I saw “The Chronicles of Narnia: The Lion, the Witch, and the Wardrobe” this weekend, and I realized realized immediately why the cultural elite loathed this movie, called Narnia-creator C.S. Lewis a perv (’cause he lived with an older woman–horrors!), and openly hoped the film would sink like one of those boulders lobbed from the talons of its flying gryphons: And it wasn’t “Narnia’s” Christian message that got under the intelligentsia’s fingernails–it was its message that Western civilization is a fragile enterprise that must be militantly defended, sometimes even to the death.
That’s what Polly Toynbee’s now-famous anti-Narnia rant in the U.K. Guardian was really all about. Sure, she went off about how C.S. Lewis’s fantasy represents everything “disgusting” about religion. But what actually stopped her clock were the inescapable parallels between the climactic battle to save Narnia and the war against the worldwide radical-Islamic terrorism that our bien-pensants either don’t believe exists or is best ignored. You can’t help but notice that the ragtag, child-led critter-army arrayed against the White Witch is a hodgepdge of the beloved literary and mythological archetypes of the West: fauns and centaurs from Greek mythology, knights and ladies of chivalry and fairy tale, lovable land and water creatures straight out of “The Wind in the Willows.”
Yes, that hateful, bullying, patriarchal, colonial, capitalist West. So of course Toynbee’s real target was G.W. Bush and what she called his “muscular Christianity”–his willingness to defend a system that Toynbee and her ilk loathe. It must have galled her to see the two Pevensie boys attired in chain mail with swords–children playing war games!–and looking for all the world like those Crusaders whose attempt to save the West a millennium ago were the impetus behing 9/11, and who, along with the Jews, are responsible for all the violence in today’s Middle East.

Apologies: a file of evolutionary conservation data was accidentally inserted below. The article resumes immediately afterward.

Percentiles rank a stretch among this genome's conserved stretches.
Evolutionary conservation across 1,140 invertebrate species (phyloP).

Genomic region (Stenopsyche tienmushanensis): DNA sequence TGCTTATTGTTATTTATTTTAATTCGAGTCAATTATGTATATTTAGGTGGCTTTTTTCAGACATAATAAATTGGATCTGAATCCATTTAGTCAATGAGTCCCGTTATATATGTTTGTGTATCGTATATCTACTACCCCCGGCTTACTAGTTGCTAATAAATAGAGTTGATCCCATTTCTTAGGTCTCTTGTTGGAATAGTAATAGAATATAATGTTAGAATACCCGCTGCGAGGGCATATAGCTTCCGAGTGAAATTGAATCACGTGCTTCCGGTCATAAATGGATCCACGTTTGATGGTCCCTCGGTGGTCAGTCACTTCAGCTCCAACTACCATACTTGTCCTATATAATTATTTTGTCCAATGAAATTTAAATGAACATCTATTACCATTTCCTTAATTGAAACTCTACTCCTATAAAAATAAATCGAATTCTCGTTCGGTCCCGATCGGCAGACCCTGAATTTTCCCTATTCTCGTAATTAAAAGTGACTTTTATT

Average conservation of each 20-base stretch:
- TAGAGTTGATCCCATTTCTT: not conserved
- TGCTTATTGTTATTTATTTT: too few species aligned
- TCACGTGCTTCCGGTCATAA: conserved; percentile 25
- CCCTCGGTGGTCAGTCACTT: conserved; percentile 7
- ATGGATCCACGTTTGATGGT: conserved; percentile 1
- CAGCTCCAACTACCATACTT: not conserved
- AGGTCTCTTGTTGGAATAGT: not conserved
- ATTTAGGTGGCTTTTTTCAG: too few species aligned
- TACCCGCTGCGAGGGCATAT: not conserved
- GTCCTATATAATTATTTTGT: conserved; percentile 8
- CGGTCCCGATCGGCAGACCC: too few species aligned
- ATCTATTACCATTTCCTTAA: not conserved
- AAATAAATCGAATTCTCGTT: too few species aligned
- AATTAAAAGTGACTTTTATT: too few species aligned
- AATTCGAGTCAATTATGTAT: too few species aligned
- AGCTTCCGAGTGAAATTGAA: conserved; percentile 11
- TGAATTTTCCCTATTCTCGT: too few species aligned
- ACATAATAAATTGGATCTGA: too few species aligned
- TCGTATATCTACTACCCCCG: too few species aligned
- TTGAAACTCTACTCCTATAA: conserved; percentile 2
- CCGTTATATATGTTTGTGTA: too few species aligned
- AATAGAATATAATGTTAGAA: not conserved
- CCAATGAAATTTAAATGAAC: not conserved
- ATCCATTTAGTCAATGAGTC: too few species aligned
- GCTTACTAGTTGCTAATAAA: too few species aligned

Some Christian critics have complained that this Disney adaptation of Lewis’s book deliberately downplayed the Christian allegory. Aslan is supposed to be Jesus, evidently, so the critics were irked that the Christian parallels to his self-sacrifice on behalf of one of the children weren’t highlighted–or even that the idea of his giving his life for just one human being instead of everyone doesn’t really accord with Christian theology. I haven’t read any of Lewis’s Narnia books, so I’m in no position to comment, but as a moviegoer, I’m glad the Disney people didn’t lay on the allegory with a trowel. That would miss the point of fiction, which is to create a gripping and believable story that can stand on its own without the help of an underlying message. Laying down one’s life for a friend is one of the most powerful of archetypal stories–a story that was retold in the latest Harry Potter movie as well as “The Lord of the Rings.” The story of Jesus’ sacrifice is, of course, that same story in Christian terms–and those who are Christians will immediately think of it when they see Aslan bargain for Edmund Pevensie’s life with the White Witch without needing a one-for-one parallel to the death of Jesus. After all, Lewis himself was converted to Christian belief after his Christian friend Tolkien persuaded him that the Christian story was a great archetypal myth that happened to be true.
So I found the film version of “Narnia,” with its implicit and explicit defense of the things great and small that make Western civilization the only civilization I’d care to live in, from its mythology and literature to its sweet and comfy rituals–teatime and presents from Father Christmas–all set against the backdrop of the imminent demise of Western civilization at the hands of Nazi Germany, stirring and powerful. The film’s heroine, brave little Lucy Pevensie (Georgie Henley) melted my heart to a pool of butter, and Tilda Swinton’s movie-stealing White Witch, ice to her very core, makes Oz’s Wicked Witch of the West seem a piker.
But our cultural elite doesn’t care for defenses of the West, and it doesn’t care for the notion that evil is real (unless the evil folks belong to the Bush administration or evangelical churches). It’s idea of a gripping fantasy is the cynical musical “Wicked,” where the wicked witch is actually a victim of discrimination on account of her green skin and the good witch is actually something that rhymes with “witch.” And that’s why Narnia, where the wicked witch is actually wicked, sticks in their craw.